Program note: Jeff Jarvis will be on MSNBC tomorrow following the online response to the tsunami tragedy. He has posted a great list of tsunami-related personal accounts and resources. There are lots of great blogs, including the volunteer group-blog that already has a nickname, SEA-EAT, short for The Southeast Asia Earthquake and Tusnami. And the (glowing adjectives fail me here) definitive example of the potential of wiki-based citizen’s journalism (or corporate knowledge management, or collaborative project development) can be viewed at this entry on the earthquake, tsunami and aftermath that is being created at Wikipedia. Truly, incredible.
Update: Jeff was kind enough to mention this weblog on air. Thanks.
Red Cross will direct all funds collected to tsunami relief: Heading off any controversy like one it was involved in regarding the handling of contributions after September 11, the Red Cross has issued a press release assuring contributors that funds contributed for tsunami relief will be used for just that. “The American Red Cross will be as transparent as possible. I want to assure donors that their intent will be honored and their contributions to the International Response Fund will be used to meet the needs of earthquake victims in the days, week and months ahead,” American Red Cross President and CEO Marsha J. Evans said in a press release earlier today.
In the days following the September 11 attack, over one-half billion dollars was contributed to the Red Cross’ “Liberty Fund.” After first indicating that not all of the funds would go to the victims’ and their families, but rather would be used to prepare for future terrorist attacks, a public outcry led to a change in plans by the Red Cross.
In the first three days after the earthquake, the Red Cross said it had received $18 million in contributions. As of 11:55 p.m. tonight, the Amazon.com-customer Red Cross contribution page was within $50,000 of $7 million from over 103,000 contributors.
Stuff-geist: Unfortunately, one hundred years from now, when historians are trying to figure us out, they’ll be analyzing the weekly trends on the new eBay Pulse, a “what stuff is selling” version of Google Zeitgeist.
(via: Gary Price, ResourceShelf, who suggests you check out the most-watched items in the “everything else” category. However, I suggest you not.)
When Amazon.com affiliate store participants sign on to their accounts, they are encouraged to display this box on their website, another great example of quick-response fundraising.
Tsunami response: It is rather astonishing to see in near real-time, the people, as individuals and as stockholders and managers of big and small corporations, responding so quickly and dramatically to the vast needs caused by the south Asian tsunami.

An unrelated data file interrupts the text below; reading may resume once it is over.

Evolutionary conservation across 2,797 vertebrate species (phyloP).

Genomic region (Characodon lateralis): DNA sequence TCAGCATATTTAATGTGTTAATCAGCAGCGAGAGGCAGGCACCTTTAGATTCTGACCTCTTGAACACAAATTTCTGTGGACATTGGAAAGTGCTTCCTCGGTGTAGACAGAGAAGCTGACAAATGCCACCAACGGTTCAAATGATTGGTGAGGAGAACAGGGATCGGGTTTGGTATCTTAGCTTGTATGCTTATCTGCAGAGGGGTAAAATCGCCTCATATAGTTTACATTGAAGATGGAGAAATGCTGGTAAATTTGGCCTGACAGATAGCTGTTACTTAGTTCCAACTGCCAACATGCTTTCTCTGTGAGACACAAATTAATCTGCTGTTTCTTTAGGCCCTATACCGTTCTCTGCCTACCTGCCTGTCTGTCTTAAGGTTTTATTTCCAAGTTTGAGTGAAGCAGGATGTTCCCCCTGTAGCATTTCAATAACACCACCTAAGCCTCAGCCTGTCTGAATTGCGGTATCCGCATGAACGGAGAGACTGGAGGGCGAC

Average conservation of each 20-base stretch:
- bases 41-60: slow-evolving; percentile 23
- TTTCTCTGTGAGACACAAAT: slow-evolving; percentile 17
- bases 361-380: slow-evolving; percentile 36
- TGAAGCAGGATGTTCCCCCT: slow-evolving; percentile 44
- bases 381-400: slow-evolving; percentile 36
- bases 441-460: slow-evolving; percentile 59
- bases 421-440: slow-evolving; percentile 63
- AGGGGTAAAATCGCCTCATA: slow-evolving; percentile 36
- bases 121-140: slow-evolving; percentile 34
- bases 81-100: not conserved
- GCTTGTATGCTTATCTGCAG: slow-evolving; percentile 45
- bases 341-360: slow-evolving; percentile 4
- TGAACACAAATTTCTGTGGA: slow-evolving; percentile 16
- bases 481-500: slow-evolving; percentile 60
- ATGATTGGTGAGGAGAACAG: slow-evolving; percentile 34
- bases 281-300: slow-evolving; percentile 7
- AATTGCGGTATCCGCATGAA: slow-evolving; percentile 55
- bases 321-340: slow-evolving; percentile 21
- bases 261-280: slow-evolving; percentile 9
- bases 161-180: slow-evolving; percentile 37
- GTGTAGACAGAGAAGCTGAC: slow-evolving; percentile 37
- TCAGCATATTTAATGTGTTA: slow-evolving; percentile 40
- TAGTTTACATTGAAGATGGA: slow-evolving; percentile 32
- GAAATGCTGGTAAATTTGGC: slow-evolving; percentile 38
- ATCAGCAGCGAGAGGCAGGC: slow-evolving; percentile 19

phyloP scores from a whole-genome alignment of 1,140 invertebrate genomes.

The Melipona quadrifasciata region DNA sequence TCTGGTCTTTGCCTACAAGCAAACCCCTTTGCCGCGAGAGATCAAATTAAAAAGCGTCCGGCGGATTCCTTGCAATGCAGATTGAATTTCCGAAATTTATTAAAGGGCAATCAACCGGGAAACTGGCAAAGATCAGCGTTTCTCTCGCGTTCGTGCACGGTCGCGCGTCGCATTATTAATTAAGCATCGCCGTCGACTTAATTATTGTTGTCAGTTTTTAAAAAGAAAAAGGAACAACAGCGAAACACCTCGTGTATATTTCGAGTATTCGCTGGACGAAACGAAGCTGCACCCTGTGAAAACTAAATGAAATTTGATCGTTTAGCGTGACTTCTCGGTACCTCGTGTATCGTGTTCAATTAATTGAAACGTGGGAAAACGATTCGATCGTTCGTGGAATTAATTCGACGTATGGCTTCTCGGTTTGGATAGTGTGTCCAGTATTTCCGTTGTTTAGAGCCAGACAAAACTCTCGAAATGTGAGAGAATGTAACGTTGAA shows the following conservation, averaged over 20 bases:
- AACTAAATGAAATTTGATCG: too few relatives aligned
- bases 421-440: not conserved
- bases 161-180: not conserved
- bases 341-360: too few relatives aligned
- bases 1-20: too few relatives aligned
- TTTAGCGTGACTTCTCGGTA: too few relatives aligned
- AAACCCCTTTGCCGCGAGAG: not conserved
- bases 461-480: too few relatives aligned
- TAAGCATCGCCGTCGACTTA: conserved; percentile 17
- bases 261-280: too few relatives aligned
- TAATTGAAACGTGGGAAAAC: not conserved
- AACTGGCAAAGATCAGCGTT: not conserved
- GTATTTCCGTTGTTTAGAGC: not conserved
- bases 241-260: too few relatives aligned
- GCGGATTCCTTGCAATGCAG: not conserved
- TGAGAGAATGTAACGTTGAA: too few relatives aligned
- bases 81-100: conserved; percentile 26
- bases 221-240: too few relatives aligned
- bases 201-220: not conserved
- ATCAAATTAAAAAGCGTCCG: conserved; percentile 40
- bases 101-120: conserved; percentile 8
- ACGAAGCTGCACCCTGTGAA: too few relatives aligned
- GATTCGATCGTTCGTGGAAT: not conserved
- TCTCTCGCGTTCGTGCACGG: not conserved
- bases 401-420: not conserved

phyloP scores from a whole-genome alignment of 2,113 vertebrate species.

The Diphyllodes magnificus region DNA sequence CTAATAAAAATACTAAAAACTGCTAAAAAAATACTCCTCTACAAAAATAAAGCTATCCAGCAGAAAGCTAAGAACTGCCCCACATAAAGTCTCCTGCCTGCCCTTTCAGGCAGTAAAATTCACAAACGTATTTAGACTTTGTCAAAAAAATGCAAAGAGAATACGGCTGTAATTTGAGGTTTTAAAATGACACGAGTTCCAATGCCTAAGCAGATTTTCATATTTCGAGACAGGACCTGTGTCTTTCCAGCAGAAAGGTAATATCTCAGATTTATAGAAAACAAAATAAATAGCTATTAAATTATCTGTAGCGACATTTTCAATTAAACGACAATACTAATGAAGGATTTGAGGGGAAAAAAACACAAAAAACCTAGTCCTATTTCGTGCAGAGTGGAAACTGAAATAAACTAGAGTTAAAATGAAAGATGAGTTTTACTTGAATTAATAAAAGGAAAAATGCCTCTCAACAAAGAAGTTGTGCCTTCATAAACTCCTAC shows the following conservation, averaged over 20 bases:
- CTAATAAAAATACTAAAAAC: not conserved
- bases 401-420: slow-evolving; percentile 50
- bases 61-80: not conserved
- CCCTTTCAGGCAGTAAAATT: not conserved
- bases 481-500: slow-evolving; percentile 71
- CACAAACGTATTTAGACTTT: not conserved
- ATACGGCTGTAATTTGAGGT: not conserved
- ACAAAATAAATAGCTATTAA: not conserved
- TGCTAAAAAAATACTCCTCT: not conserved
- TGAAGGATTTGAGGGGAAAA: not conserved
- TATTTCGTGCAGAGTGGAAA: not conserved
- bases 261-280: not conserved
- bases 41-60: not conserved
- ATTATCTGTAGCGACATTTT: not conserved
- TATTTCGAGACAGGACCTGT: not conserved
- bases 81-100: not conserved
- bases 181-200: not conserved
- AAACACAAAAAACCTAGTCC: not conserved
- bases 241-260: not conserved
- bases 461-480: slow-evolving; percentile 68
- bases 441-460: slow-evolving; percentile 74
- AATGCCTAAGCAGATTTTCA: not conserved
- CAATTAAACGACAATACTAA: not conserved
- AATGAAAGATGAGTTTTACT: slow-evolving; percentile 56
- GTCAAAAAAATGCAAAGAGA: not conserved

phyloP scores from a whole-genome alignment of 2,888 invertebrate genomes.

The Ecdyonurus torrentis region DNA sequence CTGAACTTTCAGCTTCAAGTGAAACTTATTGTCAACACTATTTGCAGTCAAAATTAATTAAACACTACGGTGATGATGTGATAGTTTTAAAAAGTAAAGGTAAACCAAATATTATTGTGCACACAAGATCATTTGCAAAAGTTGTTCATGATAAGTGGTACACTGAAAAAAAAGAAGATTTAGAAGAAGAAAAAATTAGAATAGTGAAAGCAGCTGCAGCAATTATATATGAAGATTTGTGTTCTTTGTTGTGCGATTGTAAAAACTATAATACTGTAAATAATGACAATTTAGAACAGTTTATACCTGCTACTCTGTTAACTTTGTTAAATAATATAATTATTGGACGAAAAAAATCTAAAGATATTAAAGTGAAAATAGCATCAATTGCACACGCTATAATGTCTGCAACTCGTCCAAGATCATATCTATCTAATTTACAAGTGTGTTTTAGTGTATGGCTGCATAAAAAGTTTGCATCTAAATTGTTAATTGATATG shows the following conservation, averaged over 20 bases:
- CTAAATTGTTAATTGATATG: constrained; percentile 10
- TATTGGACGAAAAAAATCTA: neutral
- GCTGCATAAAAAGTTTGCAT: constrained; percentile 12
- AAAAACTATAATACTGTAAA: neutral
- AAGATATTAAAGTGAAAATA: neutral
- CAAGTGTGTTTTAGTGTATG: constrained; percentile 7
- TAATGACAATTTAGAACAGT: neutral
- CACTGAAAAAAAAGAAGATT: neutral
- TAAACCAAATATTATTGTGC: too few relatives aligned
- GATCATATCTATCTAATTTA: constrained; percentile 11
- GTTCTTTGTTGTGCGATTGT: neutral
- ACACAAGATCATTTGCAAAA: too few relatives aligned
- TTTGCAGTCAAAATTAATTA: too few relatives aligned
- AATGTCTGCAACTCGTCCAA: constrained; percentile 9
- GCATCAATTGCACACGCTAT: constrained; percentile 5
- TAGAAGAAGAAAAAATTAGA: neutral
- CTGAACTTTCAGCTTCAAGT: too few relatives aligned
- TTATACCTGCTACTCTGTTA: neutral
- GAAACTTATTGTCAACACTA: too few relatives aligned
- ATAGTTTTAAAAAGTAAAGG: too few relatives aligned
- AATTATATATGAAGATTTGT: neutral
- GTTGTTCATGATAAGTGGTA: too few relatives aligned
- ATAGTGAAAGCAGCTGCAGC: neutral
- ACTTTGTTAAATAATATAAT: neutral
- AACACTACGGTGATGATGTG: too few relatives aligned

It’s amazing to watch the Amazon.com ticker grow (at 6:48 EST, the total is $6.1 million, apparently growing at a clip of $200,000+ an hour.) And to watch more and more major-traffic websites devoting prominent real estate to encourage contributions to various relief efforts. And this report on CNN.com outlines tens of millions of dollars that corporations are contributing.
This is all inspiring. And while something very new is happening here, it has the feel of something that’s been around for quite a while: the telethon. Yet this is a telethon without the host and the phone banks and the visiting celebrities (however, despite this unfortunately-written headline making it sound like they were merely inconvenienced, some celebrities narrowly escaped death and had loved-ones killed). It’s as if the reports on CNN and Fox News and on the Internet are touching viewers (many of us who are on vacation this week) like an instant ad hoc telethon. As the TV reports reveal each new horror of the tsunami’s aftermath, the tally board grows. It is quite interesting how people are responding to what they are seeing on TV by jumping on the Internet to do something, anything, to help.
Magazine companies & blogging: Darren Rowse of ProBlogger has a good point: The biggest “blogging operation” in the world is not who you think it might be, not be a long, long shot. It’s About.com. When viewed only in the current context and change the word “guide” to Blogger and you’ve go a 700 blogger operation running on top of a Moveable Type platform. The bloggers are getting a minimum of $500 per month and their sites are being monitized by a “premium publisher” deal with Google.
I guess it’s only people who witnessed the cliff-diving of Primedia’s stock (that dates nearly exactly from the moment it purchased About.com) who will find it, what’s the word?, ironic. Also, I don’t have time to google it, but I recall back in earlier days, there was a class action lawsuit brought by some of the “guides” regarding the compensation relationship. I have no idea how the case ended up, but it may be of interest to review for those who are drawing up business plans that depend on the work of an army of bloggers.